Judaism," writes Yiddishist
Michael Wex, "is obsessed with separation, with boundaries," (90) which is why, "the very first distinction" Alexander Portnoy learned "was not night and day, or hot and cold, but goyische and Jewish.
The third, Zelig Hirsh Kalmanovitch, was another Yiddishist
scholar and activist who worked as an administrator at the Yiddish Scientific Institute.
There, I not only developed a Judaic literacy totally foreign to my Christian upbringing but became something of an amateur Yiddishist
But first, a relevant aside: employed at the time by a Jewish cultural organization, moving in Yiddishist
and Judaic Studies circles, I had heard about the paper and its mixed reception when it first was published.
4) The Yiddishist
scholar Ruth Wisse, too, in her introduction to an anthology of works depicting the world of east European Jews, warns the reader to remember that, while these stories "enrich our understanding of East European Jewish life," fact has been filtered through fiction, "and the bias of the mediating imagination must be clearly understood.
Svigals describes klezmer's special relation with the left-leaning secular Yiddishist
movement, with its Queer Nation-inspired in-your-face approach to Jewish identity, and concludes with a manifesto For a "Yiddishist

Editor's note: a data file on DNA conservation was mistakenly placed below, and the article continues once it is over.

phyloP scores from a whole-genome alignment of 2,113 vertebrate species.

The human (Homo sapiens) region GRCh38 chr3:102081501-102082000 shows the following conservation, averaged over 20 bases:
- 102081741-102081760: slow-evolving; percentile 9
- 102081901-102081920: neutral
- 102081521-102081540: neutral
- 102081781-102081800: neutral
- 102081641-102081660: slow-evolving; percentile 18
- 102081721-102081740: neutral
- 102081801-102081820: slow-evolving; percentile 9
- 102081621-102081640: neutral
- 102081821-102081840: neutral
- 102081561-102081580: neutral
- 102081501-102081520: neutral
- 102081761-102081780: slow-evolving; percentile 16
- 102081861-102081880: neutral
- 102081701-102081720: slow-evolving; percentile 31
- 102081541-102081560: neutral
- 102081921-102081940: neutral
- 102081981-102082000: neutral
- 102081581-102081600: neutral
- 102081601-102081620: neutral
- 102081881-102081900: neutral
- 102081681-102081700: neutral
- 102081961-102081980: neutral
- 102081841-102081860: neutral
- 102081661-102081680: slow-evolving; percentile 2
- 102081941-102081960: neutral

" approach to klezmer (p.
That is, until 1997, when French-Canadian Yiddishist
Pierre Anctil translated it into French.
In his conversational style, he conveyed a sense of alienation from the new, harder aspect of Orthodoxy that the Agudah represented, in clear continuity with his Yiddishist
Theodore Bikel is an actor, activist, musician and Yiddishist
4] Dos Lied fun Hiavat'a included, moreover, an important long introduction by the celebrated critic and Yiddishist
The post-1956 transformation of the group of believers in the Soviet system into an independent "progressive" movement of Jewish socialists had two components: On the one hand, it was a pragmatist decision of such people as Novick, who saw it as the only way to preserve at least some parts of the left-wing Yiddishist
circles; on the other hand, many "progressives" sincerely sought to find a new compromise between their socialist and nationalist aspirations.
On the way to school I would pass a small yeshiva, a Yiddishist
school, and a Protestant public school whose student body was overwhelmingly Jewish in number.